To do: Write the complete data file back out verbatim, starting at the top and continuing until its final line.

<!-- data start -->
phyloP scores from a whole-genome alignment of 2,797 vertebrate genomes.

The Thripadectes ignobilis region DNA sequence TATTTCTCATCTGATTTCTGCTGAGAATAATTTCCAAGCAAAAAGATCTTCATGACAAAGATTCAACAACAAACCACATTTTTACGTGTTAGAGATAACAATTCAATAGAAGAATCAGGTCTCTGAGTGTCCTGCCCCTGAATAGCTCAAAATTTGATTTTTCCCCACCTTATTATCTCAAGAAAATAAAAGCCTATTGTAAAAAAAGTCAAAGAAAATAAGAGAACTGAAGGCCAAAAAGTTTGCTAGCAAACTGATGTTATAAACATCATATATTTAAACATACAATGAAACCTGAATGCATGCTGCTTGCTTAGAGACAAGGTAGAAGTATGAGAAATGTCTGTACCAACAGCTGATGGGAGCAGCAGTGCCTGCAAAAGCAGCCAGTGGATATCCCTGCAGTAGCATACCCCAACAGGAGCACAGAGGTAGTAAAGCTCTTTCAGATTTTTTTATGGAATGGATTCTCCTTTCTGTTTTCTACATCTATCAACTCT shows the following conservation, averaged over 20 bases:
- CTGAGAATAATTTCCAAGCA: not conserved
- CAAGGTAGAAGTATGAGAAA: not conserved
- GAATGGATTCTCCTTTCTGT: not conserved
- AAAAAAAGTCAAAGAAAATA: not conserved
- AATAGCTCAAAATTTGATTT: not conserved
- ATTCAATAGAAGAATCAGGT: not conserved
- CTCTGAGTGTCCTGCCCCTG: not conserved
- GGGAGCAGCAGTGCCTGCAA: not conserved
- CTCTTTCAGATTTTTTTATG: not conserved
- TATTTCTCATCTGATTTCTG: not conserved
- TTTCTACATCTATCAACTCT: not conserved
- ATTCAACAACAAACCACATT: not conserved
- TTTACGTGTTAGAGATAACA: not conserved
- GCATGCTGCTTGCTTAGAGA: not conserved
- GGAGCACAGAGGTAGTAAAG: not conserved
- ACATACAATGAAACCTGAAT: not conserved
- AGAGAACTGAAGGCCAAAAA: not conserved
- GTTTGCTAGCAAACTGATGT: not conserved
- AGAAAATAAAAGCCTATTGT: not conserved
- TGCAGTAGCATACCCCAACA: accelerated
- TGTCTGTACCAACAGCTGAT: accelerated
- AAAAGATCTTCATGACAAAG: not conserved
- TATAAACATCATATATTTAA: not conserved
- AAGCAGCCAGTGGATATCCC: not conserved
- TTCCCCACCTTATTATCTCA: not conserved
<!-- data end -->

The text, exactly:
phyloP scores from a whole-genome alignment of 2,797 vertebrate genomes.

The Thripadectes ignobilis region DNA sequence TATTTCTCATCTGATTTCTGCTGAGAATAATTTCCAAGCAAAAAGATCTTCATGACAAAGATTCAACAACAAACCACATTTTTACGTGTTAGAGATAACAATTCAATAGAAGAATCAGGTCTCTGAGTGTCCTGCCCCTGAATAGCTCAAAATTTGATTTTTCCCCACCTTATTATCTCAAGAAAATAAAAGCCTATTGTAAAAAAAGTCAAAGAAAATAAGAGAACTGAAGGCCAAAAAGTTTGCTAGCAAACTGATGTTATAAACATCATATATTTAAACATACAATGAAACCTGAATGCATGCTGCTTGCTTAGAGACAAGGTAGAAGTATGAGAAATGTCTGTACCAACAGCTGATGGGAGCAGCAGTGCCTGCAAAAGCAGCCAGTGGATATCCCTGCAGTAGCATACCCCAACAGGAGCACAGAGGTAGTAAAGCTCTTTCAGATTTTTTTATGGAATGGATTCTCCTTTCTGTTTTCTACATCTATCAACTCT shows the following conservation, averaged over 20 bases:
- CTGAGAATAATTTCCAAGCA: not conserved
- CAAGGTAGAAGTATGAGAAA: not conserved
- GAATGGATTCTCCTTTCTGT: not conserved
- AAAAAAAGTCAAAGAAAATA: not conserved
- AATAGCTCAAAATTTGATTT: not conserved
- ATTCAATAGAAGAATCAGGT: not conserved
- CTCTGAGTGTCCTGCCCCTG: not conserved
- GGGAGCAGCAGTGCCTGCAA: not conserved
- CTCTTTCAGATTTTTTTATG: not conserved
- TATTTCTCATCTGATTTCTG: not conserved
- TTTCTACATCTATCAACTCT: not conserved
- ATTCAACAACAAACCACATT: not conserved
- TTTACGTGTTAGAGATAACA: not conserved
- GCATGCTGCTTGCTTAGAGA: not conserved
- GGAGCACAGAGGTAGTAAAG: not conserved
- ACATACAATGAAACCTGAAT: not conserved
- AGAGAACTGAAGGCCAAAAA: not conserved
- GTTTGCTAGCAAACTGATGT: not conserved
- AGAAAATAAAAGCCTATTGT: not conserved
- TGCAGTAGCATACCCCAACA: accelerated
- TGTCTGTACCAACAGCTGAT: accelerated
- AAAAGATCTTCATGACAAAG: not conserved
- TATAAACATCATATATTTAA: not conserved
- AAGCAGCCAGTGGATATCCC: not conserved
- TTCCCCACCTTATTATCTCA: not conserved